sunset from behind the wire

sunset from behind the wire

Tuesday, July 23, 2013

Pretty Jenny

This is in response to a request from Blogger, Opus #6, who wanted more pictures of my Jenny Wren tomahawk, and more details. (Sorry it took so long to post this up, Opus)

In a close quarters battle, there is nothing that I know of that is as effective as a tomahawk. Bullets are  often defeated by body armor, a tomahawk is not.


The Jenny Wren, made by RMJ Forge comes with this cautionary warning:
Caution: Your tomahawk is sharp. Care should be taken, especially with the beard, as you learn to eject and load your hawk. (into the scabbard) DO NOT ATTEMPT TO TAKE YOUR TOMAHAWK OUT OF THE SCABBARD THE FIRST TIME EVER WHILE DRIVING. Doing so resulted in one weapons expert getting 15 stitches. However, this warning may be too late for you because if you opened your hawk while driving then you probably didn't take the time to read the warning either. 
We are certain you will cut yourself with your tomahawk. Just the nature of the beast so to speak. Heck, we make them and we are usually sporting bandaids.  
Stitches, though rare, are a real possibility. Loss of digits, deep wounds, and maiming are much rarer if you don't fool around. Serious injury or death are not beyond the sphere of possibilities. 
It is a very sharp tool that was designed to penetrate steel, concrete, wood and synthetic materials.
And that sums it up.


The Jenny Wren Tomahawk is not big. It's small and lethal. The entire head is a cutting edge (top, beard and both traditional striking surfaces. 



It's definitely not a Boy Scout hatchet. It's a tomahawk and it's a weapon to some and a "work tool" to others. It will peel the metal from an automobile and will chop through concrete or plywood. It will penetrate level 3A dyneema or level 3 kevlar as easy as a knife goes through butter.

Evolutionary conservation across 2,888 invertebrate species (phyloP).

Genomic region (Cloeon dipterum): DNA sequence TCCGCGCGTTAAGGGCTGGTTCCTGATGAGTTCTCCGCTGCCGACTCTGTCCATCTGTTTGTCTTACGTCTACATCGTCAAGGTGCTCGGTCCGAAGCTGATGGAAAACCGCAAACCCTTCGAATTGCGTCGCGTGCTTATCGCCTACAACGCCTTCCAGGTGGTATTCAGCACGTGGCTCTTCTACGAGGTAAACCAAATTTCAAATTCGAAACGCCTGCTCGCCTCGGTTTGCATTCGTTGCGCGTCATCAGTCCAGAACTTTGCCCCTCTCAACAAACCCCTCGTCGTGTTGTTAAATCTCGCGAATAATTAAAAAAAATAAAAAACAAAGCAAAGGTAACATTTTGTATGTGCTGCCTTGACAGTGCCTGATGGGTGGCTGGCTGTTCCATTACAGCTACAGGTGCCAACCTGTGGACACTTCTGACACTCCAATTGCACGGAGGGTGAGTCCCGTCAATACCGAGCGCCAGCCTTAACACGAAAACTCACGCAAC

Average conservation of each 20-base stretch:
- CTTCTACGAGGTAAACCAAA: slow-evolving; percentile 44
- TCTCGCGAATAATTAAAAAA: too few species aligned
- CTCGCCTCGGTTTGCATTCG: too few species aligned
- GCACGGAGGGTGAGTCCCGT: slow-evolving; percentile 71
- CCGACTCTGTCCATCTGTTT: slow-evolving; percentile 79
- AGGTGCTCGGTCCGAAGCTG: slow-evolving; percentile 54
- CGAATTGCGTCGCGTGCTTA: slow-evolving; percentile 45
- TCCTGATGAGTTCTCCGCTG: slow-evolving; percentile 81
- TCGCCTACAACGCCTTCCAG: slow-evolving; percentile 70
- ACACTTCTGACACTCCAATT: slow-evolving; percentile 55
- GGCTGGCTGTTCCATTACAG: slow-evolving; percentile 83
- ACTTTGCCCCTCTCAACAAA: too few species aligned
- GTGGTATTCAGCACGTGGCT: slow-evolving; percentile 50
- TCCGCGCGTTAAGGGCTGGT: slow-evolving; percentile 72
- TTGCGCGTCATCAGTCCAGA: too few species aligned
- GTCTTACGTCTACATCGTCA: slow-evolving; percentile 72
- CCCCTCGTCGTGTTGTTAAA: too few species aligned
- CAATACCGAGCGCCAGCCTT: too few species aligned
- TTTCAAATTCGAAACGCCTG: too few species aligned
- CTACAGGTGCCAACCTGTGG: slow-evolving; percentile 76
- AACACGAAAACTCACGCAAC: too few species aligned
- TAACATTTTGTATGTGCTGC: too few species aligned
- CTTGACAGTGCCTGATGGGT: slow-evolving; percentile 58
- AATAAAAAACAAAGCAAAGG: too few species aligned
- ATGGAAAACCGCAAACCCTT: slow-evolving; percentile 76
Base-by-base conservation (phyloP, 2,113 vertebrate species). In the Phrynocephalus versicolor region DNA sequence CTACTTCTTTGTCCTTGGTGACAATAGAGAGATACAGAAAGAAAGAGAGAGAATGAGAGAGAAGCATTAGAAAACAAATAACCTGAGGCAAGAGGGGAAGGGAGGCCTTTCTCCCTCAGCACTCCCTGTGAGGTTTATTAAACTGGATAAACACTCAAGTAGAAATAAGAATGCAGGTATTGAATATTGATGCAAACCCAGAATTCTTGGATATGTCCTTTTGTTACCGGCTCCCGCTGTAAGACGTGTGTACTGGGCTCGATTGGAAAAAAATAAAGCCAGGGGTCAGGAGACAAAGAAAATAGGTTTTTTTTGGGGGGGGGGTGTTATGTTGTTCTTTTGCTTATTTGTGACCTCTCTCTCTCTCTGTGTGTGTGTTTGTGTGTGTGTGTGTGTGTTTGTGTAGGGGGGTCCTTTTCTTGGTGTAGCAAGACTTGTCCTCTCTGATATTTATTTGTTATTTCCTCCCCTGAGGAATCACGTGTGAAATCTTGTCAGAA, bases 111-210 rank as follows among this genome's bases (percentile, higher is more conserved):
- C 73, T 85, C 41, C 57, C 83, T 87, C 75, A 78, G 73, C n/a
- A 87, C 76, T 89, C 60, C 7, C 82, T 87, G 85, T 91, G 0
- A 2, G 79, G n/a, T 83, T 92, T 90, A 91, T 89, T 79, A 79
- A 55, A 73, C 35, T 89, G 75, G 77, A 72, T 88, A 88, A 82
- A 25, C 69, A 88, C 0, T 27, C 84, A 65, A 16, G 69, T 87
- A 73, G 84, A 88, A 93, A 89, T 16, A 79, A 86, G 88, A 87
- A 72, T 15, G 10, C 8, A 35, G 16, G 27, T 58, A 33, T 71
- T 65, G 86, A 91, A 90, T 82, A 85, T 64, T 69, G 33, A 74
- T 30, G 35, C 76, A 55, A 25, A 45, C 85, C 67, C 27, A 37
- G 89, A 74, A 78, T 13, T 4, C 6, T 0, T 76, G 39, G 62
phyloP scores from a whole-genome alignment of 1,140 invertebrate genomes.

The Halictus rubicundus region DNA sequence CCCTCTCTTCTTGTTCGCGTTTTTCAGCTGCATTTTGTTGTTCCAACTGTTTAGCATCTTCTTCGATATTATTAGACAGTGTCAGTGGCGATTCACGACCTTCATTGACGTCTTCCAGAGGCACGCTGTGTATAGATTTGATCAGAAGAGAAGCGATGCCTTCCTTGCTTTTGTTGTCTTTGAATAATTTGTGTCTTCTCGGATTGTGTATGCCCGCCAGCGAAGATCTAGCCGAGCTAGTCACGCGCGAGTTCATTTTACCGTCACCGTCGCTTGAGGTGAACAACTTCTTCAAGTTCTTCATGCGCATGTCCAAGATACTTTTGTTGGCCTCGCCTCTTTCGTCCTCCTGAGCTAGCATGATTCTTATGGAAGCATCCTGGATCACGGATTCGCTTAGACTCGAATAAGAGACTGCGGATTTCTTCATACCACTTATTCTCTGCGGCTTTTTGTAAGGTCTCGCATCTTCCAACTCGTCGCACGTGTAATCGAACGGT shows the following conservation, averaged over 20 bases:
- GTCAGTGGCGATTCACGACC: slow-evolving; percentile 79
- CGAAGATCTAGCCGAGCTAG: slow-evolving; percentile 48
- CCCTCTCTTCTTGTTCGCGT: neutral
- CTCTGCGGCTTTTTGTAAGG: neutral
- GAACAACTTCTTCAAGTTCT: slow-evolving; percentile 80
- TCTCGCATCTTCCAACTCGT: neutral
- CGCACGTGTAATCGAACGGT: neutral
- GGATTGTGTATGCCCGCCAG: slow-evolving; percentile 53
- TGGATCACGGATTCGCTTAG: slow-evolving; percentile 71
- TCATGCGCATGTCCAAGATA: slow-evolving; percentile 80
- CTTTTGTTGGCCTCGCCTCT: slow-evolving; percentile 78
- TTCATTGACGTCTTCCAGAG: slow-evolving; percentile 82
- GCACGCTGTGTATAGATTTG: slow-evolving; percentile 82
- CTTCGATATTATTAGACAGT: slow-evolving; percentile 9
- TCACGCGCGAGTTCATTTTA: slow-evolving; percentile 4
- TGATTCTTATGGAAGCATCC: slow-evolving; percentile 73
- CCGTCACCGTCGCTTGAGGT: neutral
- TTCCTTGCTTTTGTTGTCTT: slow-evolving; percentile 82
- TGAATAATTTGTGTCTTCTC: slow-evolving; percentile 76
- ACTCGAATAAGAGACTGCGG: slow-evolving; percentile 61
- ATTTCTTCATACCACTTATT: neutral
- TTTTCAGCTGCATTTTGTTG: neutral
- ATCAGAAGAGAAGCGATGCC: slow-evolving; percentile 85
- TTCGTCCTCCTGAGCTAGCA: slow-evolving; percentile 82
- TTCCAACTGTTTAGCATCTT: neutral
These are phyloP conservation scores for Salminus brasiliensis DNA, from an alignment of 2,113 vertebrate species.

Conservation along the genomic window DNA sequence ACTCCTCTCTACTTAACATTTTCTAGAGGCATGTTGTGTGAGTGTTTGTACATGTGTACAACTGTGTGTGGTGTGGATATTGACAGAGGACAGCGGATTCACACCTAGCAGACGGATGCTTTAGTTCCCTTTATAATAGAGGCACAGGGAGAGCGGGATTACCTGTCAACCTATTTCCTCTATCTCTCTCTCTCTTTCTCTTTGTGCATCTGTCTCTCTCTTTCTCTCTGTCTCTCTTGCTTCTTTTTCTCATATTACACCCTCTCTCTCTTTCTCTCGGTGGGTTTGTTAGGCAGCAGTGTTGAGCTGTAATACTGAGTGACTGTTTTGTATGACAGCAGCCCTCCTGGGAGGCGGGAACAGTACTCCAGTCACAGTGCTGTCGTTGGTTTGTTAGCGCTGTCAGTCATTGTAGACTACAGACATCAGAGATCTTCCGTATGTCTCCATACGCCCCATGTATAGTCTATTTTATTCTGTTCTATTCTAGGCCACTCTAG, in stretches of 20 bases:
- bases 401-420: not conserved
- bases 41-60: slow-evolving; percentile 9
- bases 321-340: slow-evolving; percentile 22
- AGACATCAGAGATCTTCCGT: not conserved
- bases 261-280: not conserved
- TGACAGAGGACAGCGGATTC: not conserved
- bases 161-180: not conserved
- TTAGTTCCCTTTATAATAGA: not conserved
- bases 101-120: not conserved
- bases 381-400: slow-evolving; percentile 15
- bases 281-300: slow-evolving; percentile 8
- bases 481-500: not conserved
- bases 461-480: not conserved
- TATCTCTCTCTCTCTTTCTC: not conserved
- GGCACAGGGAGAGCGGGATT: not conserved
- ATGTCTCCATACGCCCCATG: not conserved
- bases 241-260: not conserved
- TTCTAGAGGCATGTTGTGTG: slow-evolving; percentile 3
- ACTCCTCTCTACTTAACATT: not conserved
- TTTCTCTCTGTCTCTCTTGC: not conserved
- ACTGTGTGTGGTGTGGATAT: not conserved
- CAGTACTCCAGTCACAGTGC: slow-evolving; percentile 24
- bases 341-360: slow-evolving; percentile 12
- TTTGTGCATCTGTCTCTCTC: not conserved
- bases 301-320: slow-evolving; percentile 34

This does not mean that I gave up my Eagle Talon Tomahawk. Different tools for different applications.


15 comments:

  1. !!!!!!!!!!! Who, me? No sir, not a word did I say. That must have been some liberal twit, not me. Nice knife, sir. Or whatever.

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    Replies
    1. It's just a work tool.

      The really interesting part of all this is that an axe is legal to carry EVERYWHERE in the world including urban paradises in the developed world (Washington DC, Chicago, San Francisco, etc.). Even in Russia, knives other than a small pocket knife are illegal to carry. But an axe? Yes, you can carry an axe legally in Russia.

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    2. And little Jenny can fit almost anywhere.

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  2. Hey, you could poke your eye out with that thing.

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  3. Just don't attach it loosely swinging from your belt.

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    Replies
    1. It could reduce me from 12 to 6 in a single accidental stroke.

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  4. Vikings from the distant past concur with your assessment. The mighty axe swinging warriors of Anglo-Saxon King Harold also concur with this review. I, however, prefer a battle hammer. Blunt force damage insured no matter what armor is worn by the enemy.

    http://en.wikipedia.org/wiki/Dane_Axe

    ReplyDelete
    Replies
    1. Absolutely true. In fact, swords inflicted the same sort of blunt force trauma, which is why armored men wore padded gambisons under their armor (boiled leather, mail or plate). However a real war hammer had a spike on one side and a cutting edge on the other. The spike would go through anything and the hammer/axe end could cut.

      http://www.rmjtactical.com/tactical_tomahawks_page_1.htm

      I've owned an Eagle Talon since RJM forge started making them. They don't allow the long handle that one would use in a battle axe, but neither are they as brittle as the old norse axeheads were - or is there wood to break.

      Early warriors (among who were the Norse) tended to use smaller "tomahawk style" axes for battle because they were very quick. Instead of using the blunt head of the axe, they'd use the beard of the axe to hook enemies legs in a shield wall. The beard is the most effective killing surface on an axe, not the standard chopping end -- because it tears and cuts as it does so. As armor became better, the larger headed/longer handled "battle axes" came into common use for infantry in Europe but they never replaced the war hammers that infantry used to kill dismounted cavalry in heavy armor.

      Likewise, Indian war clubs were in common use in the Americas (Last of the Mohicans has a good example in the film). While they were effective weapons, they didn't replace the tomahawk.

      The Jenny Wren is particularly effective because it's small, light, exceptionally quick, every edge is razor sharp and it's legal to carry one anywhere in the world.

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  5. You and Jenny sound like some pair.

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    Replies
    1. Love is a many-spleandored thing.

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